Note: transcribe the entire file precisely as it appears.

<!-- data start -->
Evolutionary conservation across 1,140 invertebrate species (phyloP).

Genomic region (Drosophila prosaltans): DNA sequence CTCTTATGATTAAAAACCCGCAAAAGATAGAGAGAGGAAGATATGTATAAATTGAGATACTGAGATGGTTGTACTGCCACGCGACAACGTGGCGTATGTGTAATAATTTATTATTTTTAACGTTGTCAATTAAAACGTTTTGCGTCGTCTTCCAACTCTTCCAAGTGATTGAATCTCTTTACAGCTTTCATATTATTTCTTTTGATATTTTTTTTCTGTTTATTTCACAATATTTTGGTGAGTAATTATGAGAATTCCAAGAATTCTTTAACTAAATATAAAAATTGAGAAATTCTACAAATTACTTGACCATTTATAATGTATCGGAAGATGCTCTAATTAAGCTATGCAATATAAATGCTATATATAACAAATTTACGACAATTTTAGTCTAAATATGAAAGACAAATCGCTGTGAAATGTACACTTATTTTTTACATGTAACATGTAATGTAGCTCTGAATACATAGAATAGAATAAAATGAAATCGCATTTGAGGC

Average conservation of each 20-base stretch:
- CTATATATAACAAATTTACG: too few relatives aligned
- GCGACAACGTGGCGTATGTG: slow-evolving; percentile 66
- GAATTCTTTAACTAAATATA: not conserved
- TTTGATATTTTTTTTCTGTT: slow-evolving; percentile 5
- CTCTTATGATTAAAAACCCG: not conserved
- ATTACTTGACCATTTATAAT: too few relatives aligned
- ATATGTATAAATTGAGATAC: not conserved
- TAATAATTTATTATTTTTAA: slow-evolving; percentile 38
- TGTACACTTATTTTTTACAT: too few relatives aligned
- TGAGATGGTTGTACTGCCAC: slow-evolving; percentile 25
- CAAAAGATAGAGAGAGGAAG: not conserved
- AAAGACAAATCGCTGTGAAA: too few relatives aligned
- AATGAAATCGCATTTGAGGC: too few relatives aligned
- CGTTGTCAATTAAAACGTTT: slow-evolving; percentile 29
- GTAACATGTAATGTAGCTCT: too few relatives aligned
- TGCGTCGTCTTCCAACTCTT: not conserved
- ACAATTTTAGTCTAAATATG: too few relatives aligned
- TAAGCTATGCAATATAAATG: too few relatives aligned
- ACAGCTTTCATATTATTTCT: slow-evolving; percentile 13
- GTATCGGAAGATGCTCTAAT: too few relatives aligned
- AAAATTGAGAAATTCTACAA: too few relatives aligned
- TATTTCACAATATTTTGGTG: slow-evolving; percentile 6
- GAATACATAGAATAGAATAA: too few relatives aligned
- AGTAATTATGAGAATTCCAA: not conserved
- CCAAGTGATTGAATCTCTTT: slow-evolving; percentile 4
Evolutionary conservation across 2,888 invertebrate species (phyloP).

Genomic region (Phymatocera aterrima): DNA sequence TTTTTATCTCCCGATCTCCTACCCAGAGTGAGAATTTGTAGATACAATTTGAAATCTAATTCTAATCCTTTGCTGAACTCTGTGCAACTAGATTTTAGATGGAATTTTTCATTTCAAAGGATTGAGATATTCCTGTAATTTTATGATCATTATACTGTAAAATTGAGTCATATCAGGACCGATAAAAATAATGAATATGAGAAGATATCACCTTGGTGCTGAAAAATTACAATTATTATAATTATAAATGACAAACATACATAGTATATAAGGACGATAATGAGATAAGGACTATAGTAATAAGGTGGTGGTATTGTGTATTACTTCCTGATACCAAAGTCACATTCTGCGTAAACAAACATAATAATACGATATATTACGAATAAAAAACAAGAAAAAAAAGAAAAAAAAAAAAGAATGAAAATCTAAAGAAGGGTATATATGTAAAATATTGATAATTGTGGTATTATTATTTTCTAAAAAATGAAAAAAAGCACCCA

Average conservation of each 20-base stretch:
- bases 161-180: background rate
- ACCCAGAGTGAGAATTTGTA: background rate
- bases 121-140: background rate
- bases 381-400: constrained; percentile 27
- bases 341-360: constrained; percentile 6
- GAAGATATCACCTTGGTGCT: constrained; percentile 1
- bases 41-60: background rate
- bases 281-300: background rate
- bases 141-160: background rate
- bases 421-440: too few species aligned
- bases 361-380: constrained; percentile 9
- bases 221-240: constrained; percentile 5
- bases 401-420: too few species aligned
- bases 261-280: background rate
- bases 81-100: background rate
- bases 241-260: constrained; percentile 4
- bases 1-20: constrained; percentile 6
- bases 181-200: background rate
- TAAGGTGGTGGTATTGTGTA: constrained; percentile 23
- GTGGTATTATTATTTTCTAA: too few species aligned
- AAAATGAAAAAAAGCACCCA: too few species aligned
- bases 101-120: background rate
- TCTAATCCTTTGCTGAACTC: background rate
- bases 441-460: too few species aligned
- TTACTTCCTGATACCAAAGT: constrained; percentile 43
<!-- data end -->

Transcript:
Evolutionary conservation across 1,140 invertebrate species (phyloP).

Genomic region (Drosophila prosaltans): DNA sequence CTCTTATGATTAAAAACCCGCAAAAGATAGAGAGAGGAAGATATGTATAAATTGAGATACTGAGATGGTTGTACTGCCACGCGACAACGTGGCGTATGTGTAATAATTTATTATTTTTAACGTTGTCAATTAAAACGTTTTGCGTCGTCTTCCAACTCTTCCAAGTGATTGAATCTCTTTACAGCTTTCATATTATTTCTTTTGATATTTTTTTTCTGTTTATTTCACAATATTTTGGTGAGTAATTATGAGAATTCCAAGAATTCTTTAACTAAATATAAAAATTGAGAAATTCTACAAATTACTTGACCATTTATAATGTATCGGAAGATGCTCTAATTAAGCTATGCAATATAAATGCTATATATAACAAATTTACGACAATTTTAGTCTAAATATGAAAGACAAATCGCTGTGAAATGTACACTTATTTTTTACATGTAACATGTAATGTAGCTCTGAATACATAGAATAGAATAAAATGAAATCGCATTTGAGGC

Average conservation of each 20-base stretch:
- CTATATATAACAAATTTACG: too few relatives aligned
- GCGACAACGTGGCGTATGTG: slow-evolving; percentile 66
- GAATTCTTTAACTAAATATA: not conserved
- TTTGATATTTTTTTTCTGTT: slow-evolving; percentile 5
- CTCTTATGATTAAAAACCCG: not conserved
- ATTACTTGACCATTTATAAT: too few relatives aligned
- ATATGTATAAATTGAGATAC: not conserved
- TAATAATTTATTATTTTTAA: slow-evolving; percentile 38
- TGTACACTTATTTTTTACAT: too few relatives aligned
- TGAGATGGTTGTACTGCCAC: slow-evolving; percentile 25
- CAAAAGATAGAGAGAGGAAG: not conserved
- AAAGACAAATCGCTGTGAAA: too few relatives aligned
- AATGAAATCGCATTTGAGGC: too few relatives aligned
- CGTTGTCAATTAAAACGTTT: slow-evolving; percentile 29
- GTAACATGTAATGTAGCTCT: too few relatives aligned
- TGCGTCGTCTTCCAACTCTT: not conserved
- ACAATTTTAGTCTAAATATG: too few relatives aligned
- TAAGCTATGCAATATAAATG: too few relatives aligned
- ACAGCTTTCATATTATTTCT: slow-evolving; percentile 13
- GTATCGGAAGATGCTCTAAT: too few relatives aligned
- AAAATTGAGAAATTCTACAA: too few relatives aligned
- TATTTCACAATATTTTGGTG: slow-evolving; percentile 6
- GAATACATAGAATAGAATAA: too few relatives aligned
- AGTAATTATGAGAATTCCAA: not conserved
- CCAAGTGATTGAATCTCTTT: slow-evolving; percentile 4
Evolutionary conservation across 2,888 invertebrate species (phyloP).

Genomic region (Phymatocera aterrima): DNA sequence TTTTTATCTCCCGATCTCCTACCCAGAGTGAGAATTTGTAGATACAATTTGAAATCTAATTCTAATCCTTTGCTGAACTCTGTGCAACTAGATTTTAGATGGAATTTTTCATTTCAAAGGATTGAGATATTCCTGTAATTTTATGATCATTATACTGTAAAATTGAGTCATATCAGGACCGATAAAAATAATGAATATGAGAAGATATCACCTTGGTGCTGAAAAATTACAATTATTATAATTATAAATGACAAACATACATAGTATATAAGGACGATAATGAGATAAGGACTATAGTAATAAGGTGGTGGTATTGTGTATTACTTCCTGATACCAAAGTCACATTCTGCGTAAACAAACATAATAATACGATATATTACGAATAAAAAACAAGAAAAAAAAGAAAAAAAAAAAAGAATGAAAATCTAAAGAAGGGTATATATGTAAAATATTGATAATTGTGGTATTATTATTTTCTAAAAAATGAAAAAAAGCACCCA

Average conservation of each 20-base stretch:
- bases 161-180: background rate
- ACCCAGAGTGAGAATTTGTA: background rate
- bases 121-140: background rate
- bases 381-400: constrained; percentile 27
- bases 341-360: constrained; percentile 6
- GAAGATATCACCTTGGTGCT: constrained; percentile 1
- bases 41-60: background rate
- bases 281-300: background rate
- bases 141-160: background rate
- bases 421-440: too few species aligned
- bases 361-380: constrained; percentile 9
- bases 221-240: constrained; percentile 5
- bases 401-420: too few species aligned
- bases 261-280: background rate
- bases 81-100: background rate
- bases 241-260: constrained; percentile 4
- bases 1-20: constrained; percentile 6
- bases 181-200: background rate
- TAAGGTGGTGGTATTGTGTA: constrained; percentile 23
- GTGGTATTATTATTTTCTAA: too few species aligned
- AAAATGAAAAAAAGCACCCA: too few species aligned
- bases 101-120: background rate
- TCTAATCCTTTGCTGAACTC: background rate
- bases 441-460: too few species aligned
- TTACTTCCTGATACCAAAGT: constrained; percentile 43